Only a few years ago, back when I was in my first college, I can remember feeling bad about the kind of men that I was attracted to (Tall, blond, with the body of a greek god, see any Abercrombie and Fitch quarterly) because I thought that it was wrong of me to be attracted to someone purely due to their physical appearance. After all, that sort of attraction is very shallow, and I've always been told that it's the mind and personality that should matter most.

In a conversation with a gay friend he said something similar to this, about how his physical self-esteem was low and that he puts a greater premium on personality than on physical attraction.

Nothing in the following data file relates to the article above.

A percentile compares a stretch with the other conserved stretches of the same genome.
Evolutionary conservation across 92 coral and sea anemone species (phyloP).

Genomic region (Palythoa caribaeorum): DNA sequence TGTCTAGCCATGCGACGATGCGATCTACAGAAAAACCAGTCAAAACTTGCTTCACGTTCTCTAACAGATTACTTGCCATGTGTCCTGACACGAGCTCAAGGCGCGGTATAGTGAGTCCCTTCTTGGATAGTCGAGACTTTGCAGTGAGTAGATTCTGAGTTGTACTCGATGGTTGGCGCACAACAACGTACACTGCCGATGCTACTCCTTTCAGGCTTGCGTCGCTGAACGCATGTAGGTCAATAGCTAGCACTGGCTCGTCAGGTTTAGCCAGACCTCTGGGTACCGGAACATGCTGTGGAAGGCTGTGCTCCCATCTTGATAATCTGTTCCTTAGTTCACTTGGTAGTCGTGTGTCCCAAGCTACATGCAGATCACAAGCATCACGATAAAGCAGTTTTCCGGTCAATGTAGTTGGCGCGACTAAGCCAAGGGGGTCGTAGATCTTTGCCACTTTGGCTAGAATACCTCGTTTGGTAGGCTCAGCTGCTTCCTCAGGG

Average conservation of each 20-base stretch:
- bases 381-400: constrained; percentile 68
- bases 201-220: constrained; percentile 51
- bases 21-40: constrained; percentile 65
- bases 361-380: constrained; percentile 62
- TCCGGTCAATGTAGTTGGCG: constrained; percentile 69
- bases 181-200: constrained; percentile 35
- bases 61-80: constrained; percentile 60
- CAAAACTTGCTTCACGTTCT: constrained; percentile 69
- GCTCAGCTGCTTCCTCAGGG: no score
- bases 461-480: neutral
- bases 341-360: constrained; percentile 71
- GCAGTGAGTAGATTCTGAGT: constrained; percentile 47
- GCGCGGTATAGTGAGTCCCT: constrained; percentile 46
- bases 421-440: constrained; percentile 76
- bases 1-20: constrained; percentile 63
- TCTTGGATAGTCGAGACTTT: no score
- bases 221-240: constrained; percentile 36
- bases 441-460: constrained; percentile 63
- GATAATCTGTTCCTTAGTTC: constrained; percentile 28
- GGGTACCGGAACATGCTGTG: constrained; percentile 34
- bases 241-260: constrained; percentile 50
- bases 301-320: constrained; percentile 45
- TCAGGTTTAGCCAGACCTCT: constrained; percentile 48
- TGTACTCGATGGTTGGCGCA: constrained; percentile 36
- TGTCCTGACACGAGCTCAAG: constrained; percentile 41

Over the last few years, I've come to disagree with that. I don't think that it's fair to discount physical attraction.

Switching back to our feminists arguments, I agree that women shouldn't be held to the same physical standards as models, actresses, and porn stars, but I don't think that gutting the porn industry is the answer. Just like kids playing video games don't think that they're actually vital soldiers invading Normandy in 1945, men who watch porn understand that their enjoyment is based on a fictional and fantastic portrayal.

They don't necessarily loose interest in their wives and girlfriends after watching porn, you know.

Now, if they're exhorting those same women to put themselves through the pain of looking like that when they don't want to, that's a problem. In my book, it's just a form of emotional abuse, and that should be stopped. But there's a deep division between portrayal and demanding that women (and men) live up to the same standards as the most common porn shoot.